Guardian correspondent inspired by Arab resolve to overcome Zionism & Jewish Supremacism

In Joel Kovel’s book, Overcoming Zionism, Zionists are characterized as an evil force in the world, those who he terms “the splinters under the skin of humanity”, and the pro-Israel groups as “the tentacular Zionist lobby.”

Though our two responses on Friday (our cross-post from Anne’s Opinions and a guest post by Sarka)  quite effectively took apart David Hearst’s CiF piece on Friday, “Could Arab staying power overcome Zionism”, (and you should also read Just Journalism’s response here) I wanted to add a few thoughts on just how malicious the piece really is.

The headline alone is extraordinary:

This isn’t an eye-catching teaser. The headline adequately captures Hearst’s sympathetic characterization of the struggle by not just Palestinians, but Israel’s Arab citizens, against not just perceived injustices, but against the existence of the Jewish state in any form.

Hearst seems quite impressed with a term his bucolic Arabs have been tossing around of late – Sumud, which, we’re informed, means steadfastness (& staying power), against Zionism.

That is, Hearst’s Arabs (quite reasonably it seems to him) see Jewish self-determination, (unlike every other group’s unreserved national rights) as not a national enterprise which needs to be improved upon but as a movement to be defeated, overcome, vanquished.

Hearst’s subsequent litany of Israeli injustices doesn’t concern itself with distinguishing between Arab citizens and Palestinian non-citizens or between squatters legally evicted from land rightfully owned by others.

They are all equally Zionism’s victims, those involved in a “civil rights movement” no longer content with the evidently quaint idea of an independent Palestinian state living peacefully with Israel, but, for a complete end of Zionism – what Sam Bahour described, in an Aug. 4th CiF piece,  that “settler, colonial, apartheid, racialist, exclusivist ideology”.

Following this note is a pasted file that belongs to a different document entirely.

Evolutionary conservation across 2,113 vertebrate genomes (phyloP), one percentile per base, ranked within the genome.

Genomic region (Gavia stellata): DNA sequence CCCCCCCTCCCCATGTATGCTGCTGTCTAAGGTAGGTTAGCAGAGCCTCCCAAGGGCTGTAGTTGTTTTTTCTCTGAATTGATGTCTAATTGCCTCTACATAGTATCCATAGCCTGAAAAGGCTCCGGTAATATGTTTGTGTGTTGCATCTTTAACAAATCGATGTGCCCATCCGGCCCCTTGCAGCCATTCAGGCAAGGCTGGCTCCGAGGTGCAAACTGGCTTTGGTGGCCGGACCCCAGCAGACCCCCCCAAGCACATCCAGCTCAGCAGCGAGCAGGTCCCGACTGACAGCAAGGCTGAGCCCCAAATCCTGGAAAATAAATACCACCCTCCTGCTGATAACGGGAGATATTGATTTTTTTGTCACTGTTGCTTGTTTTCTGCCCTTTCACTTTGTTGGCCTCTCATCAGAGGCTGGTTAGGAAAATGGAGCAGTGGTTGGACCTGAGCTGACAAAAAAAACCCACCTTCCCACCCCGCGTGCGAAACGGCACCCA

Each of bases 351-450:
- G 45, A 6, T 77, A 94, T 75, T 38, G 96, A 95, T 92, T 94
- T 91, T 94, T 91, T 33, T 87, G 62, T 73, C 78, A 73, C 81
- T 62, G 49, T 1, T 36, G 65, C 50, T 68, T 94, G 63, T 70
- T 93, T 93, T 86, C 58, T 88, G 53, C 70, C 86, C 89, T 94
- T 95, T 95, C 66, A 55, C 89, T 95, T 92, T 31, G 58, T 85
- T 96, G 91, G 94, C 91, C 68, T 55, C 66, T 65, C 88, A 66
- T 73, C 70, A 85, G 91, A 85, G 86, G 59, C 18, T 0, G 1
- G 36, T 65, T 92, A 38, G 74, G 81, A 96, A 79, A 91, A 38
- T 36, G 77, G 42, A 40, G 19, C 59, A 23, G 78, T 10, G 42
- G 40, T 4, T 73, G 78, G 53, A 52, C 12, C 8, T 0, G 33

Hearst quotes Ilan Pappe, the notorious and highly discredited Israeli “historian” – among those who never retracted false allegations of a massacre by Israeli troops in Jenin in 2o02 – as a reliable source in confirming Israel’s inherently “expulsionist” nature, and, further, in denying Israel’s regionally unique, and simply undeniable, participatory democracy (which protects the civil rights of its religious minorities), states that, “Non-Jews, be they Christian or Muslim, are excluded from any serious decision-making process in their lives.” 

However, Hearst saves his the most appalling, and chilling, passage for last.

“But the terrain of their changing identity and allegiance is not so well mapped. Israel demands expressions of loyalty from them [Arab citizens of Israel]. Loyality to what, they ask. A democracy or a supremacist state?

As Adam Holland pointed out recently:

“The phrase “Jewish supremacism” was coined by David Duke to counter his being labeled a white supremacist.  Duke came up with the term in writing (with editorial assistance from David Irving) a book called “My Awakening”, which described Duke’s “Aryan vision for America”.  (Read here.)

Joel Kovel joins a chorus of anti-Semites and radical Islamists whose voice grows louder and louder in their unshakable belief that “the world would be a far better place without Zionism”,

And, increasingly prevalent are ‘respectable” commentators like Hearst who, at the very least, seem to view such patently malevolent aims as somehow consistent with the values of peace and justice.

Hearst’s essay at Comment is Free is a disturbing example of the Guardian’s increasing identification with the political aspirations of those not content anymore with the mere delegitimization of Israel – and represents something much darker than a mere obsession with imperfections of the region’s lone democratic holdout.

By employing terms normally reserved for the most hideous movements of the 20th century, those properly assigned to the dustbin of history, and by sanctioning voices opposed to peaceful reconciliation, the Guardian’s commentary on Israel represents nothing short of incitement – not liberal, progressive, or enlightened but, rather, malicious, hateful, intolerant and genuinely dangerous. 

When, it seems quite fitting to ask, especially in light of a recent row involving the Jerusalem Post, will the Guardian apologize to Israel?

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